HabitatTop of page
M.cornuarietis occurs in freshwater aquatic ecosystems with macrophytic vegetation, including lakes, rivers, ponds, swamps and irrigation and drainage canals. It prefers still or slow-flowing systems, typically at depths less than one metre (Ferguson and Palmer, 1958).
Habitat ListTop of page
|Terrestrial ‑ Natural / Semi-natural||Wetlands||Principal habitat|
|Irrigation channels||Principal habitat|
|Rivers / streams||Principal habitat|
Hosts/Species AffectedTop of page
The principal agricultural crop that may be adversely impacted by M. cornuarietis is Oryza sativa (paddy rice) (Ortiz-Torres, 1962). Seedling rice plants may be killed by feeding, especially when there is no other source of food but the occurrence of this is low (Ortiz-Torres, 1962; Seaman and Porterfield, 1964).
SymptomsTop of page
M. cornuarietis feeds on subsurface vegetation, typically severing stems and consuming these cuttings.
List of Symptoms/SignsTop of page
|Growing point / external feeding|
|Leaves / external feeding|
|Roots / external feeding|
|Stems / external feeding|
|Vegetative organs / external feeding|
|Whole plant / external feeding|
|Whole plant / plant dead; dieback|
|Whole plant / uprooted or toppled|
Biology and EcologyTop of page
M. cornuarietis has 14 haploid chromosomes (Lutfy and Demian, 1965). There evidently no dimorphic sex chromosomes. The presence of bands on the shell is under the control of a single locus gene, with the band-less condition being recessive (Dillon, 2003).
M. cornuarietis is a dioecious (separate sexes), outcrossing species. Breeding tends to occur in spawning groups with a clutch size of 50-210 (Cowie, 2002). Keller et al. (2007) indicated the fecundity of M. cornuarietis to be in the order of 1700 eggs per female a year. Females are able to store sperm in the genital tract for months after copulation, enabling spawning to be delayed if necessary to coincide with return of favourable environmental conditions.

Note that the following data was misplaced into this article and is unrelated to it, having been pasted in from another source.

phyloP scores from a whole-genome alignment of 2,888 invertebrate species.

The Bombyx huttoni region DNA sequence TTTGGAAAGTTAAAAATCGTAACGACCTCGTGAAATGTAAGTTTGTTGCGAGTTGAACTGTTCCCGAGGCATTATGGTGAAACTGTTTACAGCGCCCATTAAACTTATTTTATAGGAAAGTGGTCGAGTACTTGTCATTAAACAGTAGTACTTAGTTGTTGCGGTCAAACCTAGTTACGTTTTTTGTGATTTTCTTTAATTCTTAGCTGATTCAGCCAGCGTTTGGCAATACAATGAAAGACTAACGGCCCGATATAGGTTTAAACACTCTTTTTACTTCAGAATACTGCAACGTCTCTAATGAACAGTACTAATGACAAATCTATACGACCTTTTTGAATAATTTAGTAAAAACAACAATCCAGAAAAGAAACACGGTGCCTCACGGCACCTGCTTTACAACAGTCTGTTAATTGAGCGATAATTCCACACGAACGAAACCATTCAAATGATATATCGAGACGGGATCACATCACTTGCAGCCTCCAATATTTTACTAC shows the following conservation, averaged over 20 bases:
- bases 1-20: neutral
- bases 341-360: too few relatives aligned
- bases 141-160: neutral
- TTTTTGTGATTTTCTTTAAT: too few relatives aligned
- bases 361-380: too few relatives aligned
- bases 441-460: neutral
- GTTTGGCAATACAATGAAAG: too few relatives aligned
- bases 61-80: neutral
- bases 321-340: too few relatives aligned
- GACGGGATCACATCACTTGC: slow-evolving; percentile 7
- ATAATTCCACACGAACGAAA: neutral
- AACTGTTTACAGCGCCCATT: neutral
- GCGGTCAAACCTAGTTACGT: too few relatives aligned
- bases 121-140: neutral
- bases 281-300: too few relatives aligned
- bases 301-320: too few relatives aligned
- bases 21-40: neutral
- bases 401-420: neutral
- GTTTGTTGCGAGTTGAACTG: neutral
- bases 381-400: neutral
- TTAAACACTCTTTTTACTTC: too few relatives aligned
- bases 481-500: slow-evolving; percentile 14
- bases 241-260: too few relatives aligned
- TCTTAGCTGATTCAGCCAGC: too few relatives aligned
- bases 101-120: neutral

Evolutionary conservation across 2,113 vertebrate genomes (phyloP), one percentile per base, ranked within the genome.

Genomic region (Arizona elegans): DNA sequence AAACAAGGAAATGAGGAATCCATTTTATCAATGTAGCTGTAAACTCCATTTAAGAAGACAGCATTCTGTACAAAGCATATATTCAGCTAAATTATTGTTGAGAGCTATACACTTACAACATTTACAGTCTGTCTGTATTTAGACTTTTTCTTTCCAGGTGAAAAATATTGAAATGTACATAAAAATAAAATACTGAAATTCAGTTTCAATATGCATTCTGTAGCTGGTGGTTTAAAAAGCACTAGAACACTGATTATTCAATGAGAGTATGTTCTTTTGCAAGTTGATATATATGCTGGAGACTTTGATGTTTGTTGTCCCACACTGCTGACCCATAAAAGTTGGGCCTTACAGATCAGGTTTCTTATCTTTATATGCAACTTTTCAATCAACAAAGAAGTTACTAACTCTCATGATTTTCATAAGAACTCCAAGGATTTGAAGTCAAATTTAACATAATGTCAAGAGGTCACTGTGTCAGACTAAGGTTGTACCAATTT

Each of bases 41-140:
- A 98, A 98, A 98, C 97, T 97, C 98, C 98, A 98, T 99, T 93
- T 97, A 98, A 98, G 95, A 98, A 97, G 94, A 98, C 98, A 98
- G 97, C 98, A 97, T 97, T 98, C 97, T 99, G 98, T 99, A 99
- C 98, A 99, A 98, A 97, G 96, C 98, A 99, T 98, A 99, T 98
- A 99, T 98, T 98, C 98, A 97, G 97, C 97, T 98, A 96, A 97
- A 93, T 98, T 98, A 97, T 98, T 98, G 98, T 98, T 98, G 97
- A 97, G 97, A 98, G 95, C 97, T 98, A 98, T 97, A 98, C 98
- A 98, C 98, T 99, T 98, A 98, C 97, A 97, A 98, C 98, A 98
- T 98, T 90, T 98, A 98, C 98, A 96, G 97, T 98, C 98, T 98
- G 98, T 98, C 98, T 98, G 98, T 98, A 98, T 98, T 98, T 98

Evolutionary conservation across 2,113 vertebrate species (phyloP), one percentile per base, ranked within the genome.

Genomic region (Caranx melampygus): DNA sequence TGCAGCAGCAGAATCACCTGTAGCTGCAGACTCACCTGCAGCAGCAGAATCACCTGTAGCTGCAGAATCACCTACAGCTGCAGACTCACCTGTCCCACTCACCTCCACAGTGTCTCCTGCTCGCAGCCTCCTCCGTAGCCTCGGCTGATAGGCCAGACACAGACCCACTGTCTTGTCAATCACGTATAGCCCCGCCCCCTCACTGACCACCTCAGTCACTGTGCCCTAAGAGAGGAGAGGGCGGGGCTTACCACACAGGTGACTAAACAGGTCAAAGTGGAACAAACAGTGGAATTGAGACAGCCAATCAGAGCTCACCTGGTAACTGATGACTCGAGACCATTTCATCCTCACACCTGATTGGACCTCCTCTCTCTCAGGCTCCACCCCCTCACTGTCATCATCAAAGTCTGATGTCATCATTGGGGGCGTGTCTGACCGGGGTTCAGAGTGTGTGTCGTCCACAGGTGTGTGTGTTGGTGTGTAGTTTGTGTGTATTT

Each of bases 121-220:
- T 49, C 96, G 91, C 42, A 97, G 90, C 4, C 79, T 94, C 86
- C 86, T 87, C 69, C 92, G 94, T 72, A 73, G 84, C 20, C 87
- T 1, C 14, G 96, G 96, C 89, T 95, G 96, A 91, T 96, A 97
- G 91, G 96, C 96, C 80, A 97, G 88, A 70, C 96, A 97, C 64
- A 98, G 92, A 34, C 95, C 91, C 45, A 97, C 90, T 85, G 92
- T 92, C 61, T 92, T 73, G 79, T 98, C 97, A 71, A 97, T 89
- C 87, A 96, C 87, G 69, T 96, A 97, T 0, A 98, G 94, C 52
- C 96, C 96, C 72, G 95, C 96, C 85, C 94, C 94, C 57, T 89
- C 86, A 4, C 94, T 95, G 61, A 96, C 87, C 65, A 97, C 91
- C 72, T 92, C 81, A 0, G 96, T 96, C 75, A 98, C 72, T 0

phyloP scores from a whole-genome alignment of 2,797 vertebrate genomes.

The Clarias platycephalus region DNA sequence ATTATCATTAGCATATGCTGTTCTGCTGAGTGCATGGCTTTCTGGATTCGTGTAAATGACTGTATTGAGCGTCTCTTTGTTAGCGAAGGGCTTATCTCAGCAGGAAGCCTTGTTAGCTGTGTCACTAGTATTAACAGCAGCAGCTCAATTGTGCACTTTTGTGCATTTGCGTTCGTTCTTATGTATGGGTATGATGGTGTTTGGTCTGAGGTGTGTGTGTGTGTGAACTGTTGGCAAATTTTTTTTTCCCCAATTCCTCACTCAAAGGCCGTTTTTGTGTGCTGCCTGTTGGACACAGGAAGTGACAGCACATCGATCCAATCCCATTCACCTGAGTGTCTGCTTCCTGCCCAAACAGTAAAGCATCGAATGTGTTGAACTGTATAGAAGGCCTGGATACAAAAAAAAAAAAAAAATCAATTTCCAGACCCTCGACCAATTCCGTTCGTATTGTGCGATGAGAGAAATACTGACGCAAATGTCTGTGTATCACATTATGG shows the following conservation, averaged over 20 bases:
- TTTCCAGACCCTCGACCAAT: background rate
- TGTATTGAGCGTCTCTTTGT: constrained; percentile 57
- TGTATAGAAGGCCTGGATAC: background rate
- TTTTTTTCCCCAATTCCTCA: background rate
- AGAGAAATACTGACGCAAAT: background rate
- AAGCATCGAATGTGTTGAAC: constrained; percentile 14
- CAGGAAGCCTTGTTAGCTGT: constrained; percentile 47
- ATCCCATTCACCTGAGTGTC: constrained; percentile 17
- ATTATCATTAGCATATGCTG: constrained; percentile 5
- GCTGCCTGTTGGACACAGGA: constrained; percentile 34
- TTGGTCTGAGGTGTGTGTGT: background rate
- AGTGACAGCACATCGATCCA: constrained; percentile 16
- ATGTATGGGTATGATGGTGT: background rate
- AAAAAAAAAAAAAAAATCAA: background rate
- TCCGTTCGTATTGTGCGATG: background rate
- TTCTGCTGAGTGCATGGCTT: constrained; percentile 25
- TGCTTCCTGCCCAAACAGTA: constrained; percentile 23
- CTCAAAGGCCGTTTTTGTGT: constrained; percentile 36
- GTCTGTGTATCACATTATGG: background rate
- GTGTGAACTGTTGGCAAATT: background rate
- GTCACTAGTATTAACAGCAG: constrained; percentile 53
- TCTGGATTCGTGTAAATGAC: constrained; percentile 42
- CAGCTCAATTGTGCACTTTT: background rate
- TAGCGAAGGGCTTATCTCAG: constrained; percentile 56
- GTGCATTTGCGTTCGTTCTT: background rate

Physiology and Phenology
The productivity of M. cornuarietis populations is dependent on the availability of food and water temperature. At high temperatures and high abundance of food the lifecycle is short, such that only three months is required to reach sexual maturity and as many as three generations per year may be produced. Productivity is nonetheless curtailed by unfavourable conditions, such as drought and food shortages. There is some ambiguity as to the reproductive phenology of the species. Some authors have found that reproduction occurs throughout the year, while others have found marked seasonality in the reproductive cycle, with a two-month spawning season starting at the end of the calendar year. This variation has raised the possibility of cryptic species within what has been commonly considered M. cornuarietis (OECD 2010) or that the reproductive cycle is conditional on the environmental setting.